want to know.
I didn't want to be part
of whatever...
the next conspiracy might be.
My mother and my girlfriend
at the time drove me up,
and I took the ferry
across to the prison.
What I told myself
was that if all else failed,
I'd figure out how to escape
if I couldn't stand it.
But I thought I'd figure
out a way of doing the time.
the plan was to drive
to Oregon and Washington
until Nick
was able to walk over
into Canada.
He certainly didn't go to sleep.
I think we just
drove the whole time.
We went
up on the most obscure route
you could say, all the way through
the forest for hundreds of miles,
up the Olympic peninsula.
After a few days journey, I
got some halfway decent ID.
Nick Sand was gone.
I went and bought a fishing rod
lures, weights, tackle box.
Now I could make my escape.
Good morning, sir.
Good morning, sir.
I reached Canada,
a little white-haired
bouncy immigration
officer said, "and what is the
purpose of your visit, sir?"
I had my pole and my tackle
box and my fishing jacket on.
And I said, "come on."
You got to be kidding."
He said, "go on.
Have a great time."
I ran the fugitive
investigation on it
for awhile.
But we had no leads.
You know, the man had
had numerous names
and traveled all over the world.
We'd hear reports
of possible sightings.
But I don't recall that
we even came close.
So I disappeared
and continued my mission.
I lived as a fugitive in Canada.
And I carried on
making psychedelics
for the next 20 years.
If anybody beat
the system it was Nick Sand.
I was granted
admission as a PhD candidate,
so that I could be a student
while I was in prison.
I ended up by getting
a PhD in psychology.
I had a lot of help
from people on the outside
who got my sentence
reduced to ten years,
which made me eligible for
parole in three and third years.
I pretty rapidly got absorbed
by the whole computer world.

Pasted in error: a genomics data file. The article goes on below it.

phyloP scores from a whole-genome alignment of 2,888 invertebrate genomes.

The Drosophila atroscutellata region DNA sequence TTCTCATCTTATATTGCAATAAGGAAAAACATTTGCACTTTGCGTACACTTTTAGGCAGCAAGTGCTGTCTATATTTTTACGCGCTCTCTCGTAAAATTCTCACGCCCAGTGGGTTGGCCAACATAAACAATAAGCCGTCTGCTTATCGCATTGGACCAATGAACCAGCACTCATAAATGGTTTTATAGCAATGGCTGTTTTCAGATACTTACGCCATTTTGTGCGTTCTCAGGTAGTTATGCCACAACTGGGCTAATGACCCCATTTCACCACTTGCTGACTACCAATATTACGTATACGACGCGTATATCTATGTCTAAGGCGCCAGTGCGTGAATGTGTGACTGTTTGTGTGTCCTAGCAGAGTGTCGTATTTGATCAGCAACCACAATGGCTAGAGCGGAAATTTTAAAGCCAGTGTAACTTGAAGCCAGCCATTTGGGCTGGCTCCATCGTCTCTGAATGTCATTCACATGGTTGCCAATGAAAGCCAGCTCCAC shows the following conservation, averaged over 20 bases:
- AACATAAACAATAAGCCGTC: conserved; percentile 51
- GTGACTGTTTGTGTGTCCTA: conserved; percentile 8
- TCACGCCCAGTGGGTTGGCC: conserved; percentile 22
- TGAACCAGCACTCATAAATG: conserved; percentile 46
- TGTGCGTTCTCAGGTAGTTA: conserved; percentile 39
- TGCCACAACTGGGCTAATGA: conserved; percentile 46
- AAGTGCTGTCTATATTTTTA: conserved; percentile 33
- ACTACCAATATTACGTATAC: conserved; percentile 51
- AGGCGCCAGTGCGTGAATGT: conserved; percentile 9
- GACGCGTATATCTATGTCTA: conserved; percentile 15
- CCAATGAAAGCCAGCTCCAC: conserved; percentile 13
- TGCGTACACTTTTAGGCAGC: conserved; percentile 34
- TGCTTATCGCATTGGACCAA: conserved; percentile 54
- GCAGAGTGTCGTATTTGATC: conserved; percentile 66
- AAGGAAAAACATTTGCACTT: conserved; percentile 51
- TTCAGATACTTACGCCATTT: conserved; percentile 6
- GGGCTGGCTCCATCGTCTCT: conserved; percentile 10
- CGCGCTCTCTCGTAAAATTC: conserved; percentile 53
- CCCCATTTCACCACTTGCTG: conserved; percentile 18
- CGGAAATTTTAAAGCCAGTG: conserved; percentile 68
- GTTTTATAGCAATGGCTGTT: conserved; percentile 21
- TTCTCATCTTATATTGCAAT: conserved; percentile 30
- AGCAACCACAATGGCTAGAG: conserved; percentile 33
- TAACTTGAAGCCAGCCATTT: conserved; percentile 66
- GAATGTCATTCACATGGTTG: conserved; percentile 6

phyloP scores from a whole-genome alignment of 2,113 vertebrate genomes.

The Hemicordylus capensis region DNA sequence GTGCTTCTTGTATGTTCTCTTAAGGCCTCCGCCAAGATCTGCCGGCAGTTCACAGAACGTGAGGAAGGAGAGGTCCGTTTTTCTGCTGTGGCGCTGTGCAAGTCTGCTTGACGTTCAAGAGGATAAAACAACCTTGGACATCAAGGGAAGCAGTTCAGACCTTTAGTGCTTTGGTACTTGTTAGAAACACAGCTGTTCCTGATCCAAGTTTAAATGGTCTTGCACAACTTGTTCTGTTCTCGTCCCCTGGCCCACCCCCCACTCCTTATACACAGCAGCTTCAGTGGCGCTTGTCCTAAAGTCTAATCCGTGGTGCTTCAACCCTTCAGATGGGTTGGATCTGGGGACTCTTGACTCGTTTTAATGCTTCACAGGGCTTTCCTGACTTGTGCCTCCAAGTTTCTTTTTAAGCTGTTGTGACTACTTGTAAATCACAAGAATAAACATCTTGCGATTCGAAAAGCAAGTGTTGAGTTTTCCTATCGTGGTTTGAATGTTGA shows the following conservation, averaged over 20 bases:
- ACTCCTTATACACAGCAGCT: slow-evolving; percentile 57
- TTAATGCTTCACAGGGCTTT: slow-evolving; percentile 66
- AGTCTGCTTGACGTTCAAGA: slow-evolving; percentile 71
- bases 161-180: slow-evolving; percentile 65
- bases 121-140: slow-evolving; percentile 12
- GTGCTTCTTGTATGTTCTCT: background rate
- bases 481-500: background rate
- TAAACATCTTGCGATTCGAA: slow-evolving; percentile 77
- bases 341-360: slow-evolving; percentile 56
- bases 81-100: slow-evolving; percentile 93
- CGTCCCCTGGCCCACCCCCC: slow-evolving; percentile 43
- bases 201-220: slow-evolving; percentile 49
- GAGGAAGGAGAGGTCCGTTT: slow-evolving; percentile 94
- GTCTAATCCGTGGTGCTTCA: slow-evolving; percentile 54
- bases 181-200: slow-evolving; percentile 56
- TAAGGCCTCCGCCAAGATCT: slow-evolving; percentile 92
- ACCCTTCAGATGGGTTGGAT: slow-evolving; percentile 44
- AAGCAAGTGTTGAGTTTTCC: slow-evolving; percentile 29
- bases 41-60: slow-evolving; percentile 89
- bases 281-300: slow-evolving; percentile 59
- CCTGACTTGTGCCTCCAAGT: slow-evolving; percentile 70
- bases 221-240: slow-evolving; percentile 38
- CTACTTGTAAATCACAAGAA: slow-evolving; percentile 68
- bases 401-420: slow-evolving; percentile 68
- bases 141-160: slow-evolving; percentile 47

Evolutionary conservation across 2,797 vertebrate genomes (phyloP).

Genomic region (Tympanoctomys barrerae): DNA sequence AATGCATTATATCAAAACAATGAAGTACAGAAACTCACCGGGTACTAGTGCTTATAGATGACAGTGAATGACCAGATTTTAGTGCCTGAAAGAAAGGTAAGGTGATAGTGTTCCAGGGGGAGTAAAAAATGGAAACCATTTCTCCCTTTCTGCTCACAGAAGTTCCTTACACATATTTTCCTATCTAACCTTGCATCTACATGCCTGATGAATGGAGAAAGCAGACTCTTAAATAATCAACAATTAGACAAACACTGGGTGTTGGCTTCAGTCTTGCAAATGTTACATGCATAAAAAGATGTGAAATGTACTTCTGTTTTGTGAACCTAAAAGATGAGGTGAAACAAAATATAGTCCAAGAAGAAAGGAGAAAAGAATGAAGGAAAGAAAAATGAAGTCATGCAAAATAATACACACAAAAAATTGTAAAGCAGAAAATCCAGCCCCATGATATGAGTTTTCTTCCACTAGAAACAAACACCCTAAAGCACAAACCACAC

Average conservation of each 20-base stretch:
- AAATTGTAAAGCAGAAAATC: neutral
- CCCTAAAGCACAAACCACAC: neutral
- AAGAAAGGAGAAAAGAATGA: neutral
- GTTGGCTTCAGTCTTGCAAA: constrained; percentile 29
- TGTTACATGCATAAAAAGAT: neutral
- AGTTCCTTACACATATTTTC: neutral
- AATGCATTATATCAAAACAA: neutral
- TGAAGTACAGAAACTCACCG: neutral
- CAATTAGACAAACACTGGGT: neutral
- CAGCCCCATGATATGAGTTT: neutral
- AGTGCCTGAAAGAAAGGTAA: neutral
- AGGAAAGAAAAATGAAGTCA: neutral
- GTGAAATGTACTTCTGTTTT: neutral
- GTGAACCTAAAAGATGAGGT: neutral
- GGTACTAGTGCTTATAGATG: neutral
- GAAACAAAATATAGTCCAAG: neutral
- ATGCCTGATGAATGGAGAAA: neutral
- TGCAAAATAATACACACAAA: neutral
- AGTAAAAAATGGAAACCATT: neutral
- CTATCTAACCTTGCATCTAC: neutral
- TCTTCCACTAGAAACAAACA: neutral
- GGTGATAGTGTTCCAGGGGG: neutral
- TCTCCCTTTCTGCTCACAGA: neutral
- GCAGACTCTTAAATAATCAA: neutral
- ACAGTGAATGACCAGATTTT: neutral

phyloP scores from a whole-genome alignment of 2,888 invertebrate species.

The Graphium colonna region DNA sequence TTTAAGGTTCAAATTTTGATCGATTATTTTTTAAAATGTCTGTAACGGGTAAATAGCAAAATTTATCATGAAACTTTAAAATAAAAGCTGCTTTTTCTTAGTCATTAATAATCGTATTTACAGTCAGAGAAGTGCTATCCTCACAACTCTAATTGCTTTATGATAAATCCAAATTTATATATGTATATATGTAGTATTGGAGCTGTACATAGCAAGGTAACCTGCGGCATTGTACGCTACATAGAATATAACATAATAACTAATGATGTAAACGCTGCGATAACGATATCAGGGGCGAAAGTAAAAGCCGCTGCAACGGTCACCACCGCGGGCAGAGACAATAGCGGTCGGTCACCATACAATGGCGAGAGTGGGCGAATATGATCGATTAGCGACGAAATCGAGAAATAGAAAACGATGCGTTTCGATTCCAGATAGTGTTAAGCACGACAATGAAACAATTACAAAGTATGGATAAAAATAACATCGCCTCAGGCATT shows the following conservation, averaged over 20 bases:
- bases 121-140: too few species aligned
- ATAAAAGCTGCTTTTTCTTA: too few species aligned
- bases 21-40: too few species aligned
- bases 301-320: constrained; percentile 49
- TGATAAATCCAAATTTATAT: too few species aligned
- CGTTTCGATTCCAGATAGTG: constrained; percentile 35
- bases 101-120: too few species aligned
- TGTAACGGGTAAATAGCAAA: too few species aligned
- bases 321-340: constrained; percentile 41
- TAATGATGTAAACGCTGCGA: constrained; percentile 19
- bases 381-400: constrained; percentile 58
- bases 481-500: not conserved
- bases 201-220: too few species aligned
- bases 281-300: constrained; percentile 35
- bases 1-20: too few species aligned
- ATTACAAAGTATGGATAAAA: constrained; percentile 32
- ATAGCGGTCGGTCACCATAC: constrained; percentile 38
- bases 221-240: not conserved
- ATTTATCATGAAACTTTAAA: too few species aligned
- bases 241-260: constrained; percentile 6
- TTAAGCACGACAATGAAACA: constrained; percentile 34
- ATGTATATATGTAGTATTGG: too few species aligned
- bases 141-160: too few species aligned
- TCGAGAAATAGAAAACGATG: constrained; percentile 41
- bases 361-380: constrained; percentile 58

It turned out that
having made LSD
was a positive thing
in the computer business.
Tim and I were lovers
for a while in late '60s.
And then we didn't see
one another for years.
But the more the years went
by, the more mellow he became.
He's like a cat.
You slowly get to know him.
A cat reveals their personality
to you rather slowly.
As we've gotten older,
we've figured out,
both of us, what we really want,
which is to be partners
and lovers and not
to live under the same roof.
And that's worked
wonderfully well.
I scaled
back my ambitions,
to trying to just
make my own life,
and the lives
of the people that I care
about be as good as possible.
This is not perfect
but I'm doing the best I can.
That's all we can do, you know.
Perhaps at the bottom
there are some
of the chemical manuals from
the different chemical houses.
This, packed into the corner,
is the great big steel
reactionary flasks.
It's like a big pressure cooker.
They can cook it under pressure.
I'd forgotten about him.
It was a huge shock to me the
magnitudes of the laboratory.
Practical LSD manufacture.
Drug smuggling,
the Forbidden Book.
That he'd gone
that long without getting
caught, and then when he got
caught that he was involved
in such an apparently big way.
Psychedelic log.
Acetic acid.
I don't know if there's
much he hasn't tried his hand at.
I knew he was sharp
but I was still surprised.
- Chromatography.
- "Chromatography"?
He knows his stuff, doesn't he?
I was eventually
arrested with enough acid,
to dose the whole
of Canada two times over.
And they sent me back
to stand trial in the US.
By some great
coincidence, they got
me back in front of Sam Conti.
They brought him
out of retirement,
so he could get me again.
I'm a warrior for peace.
I can take it.
Sure beats working
in the yard at McNeil Island.
That's for sure.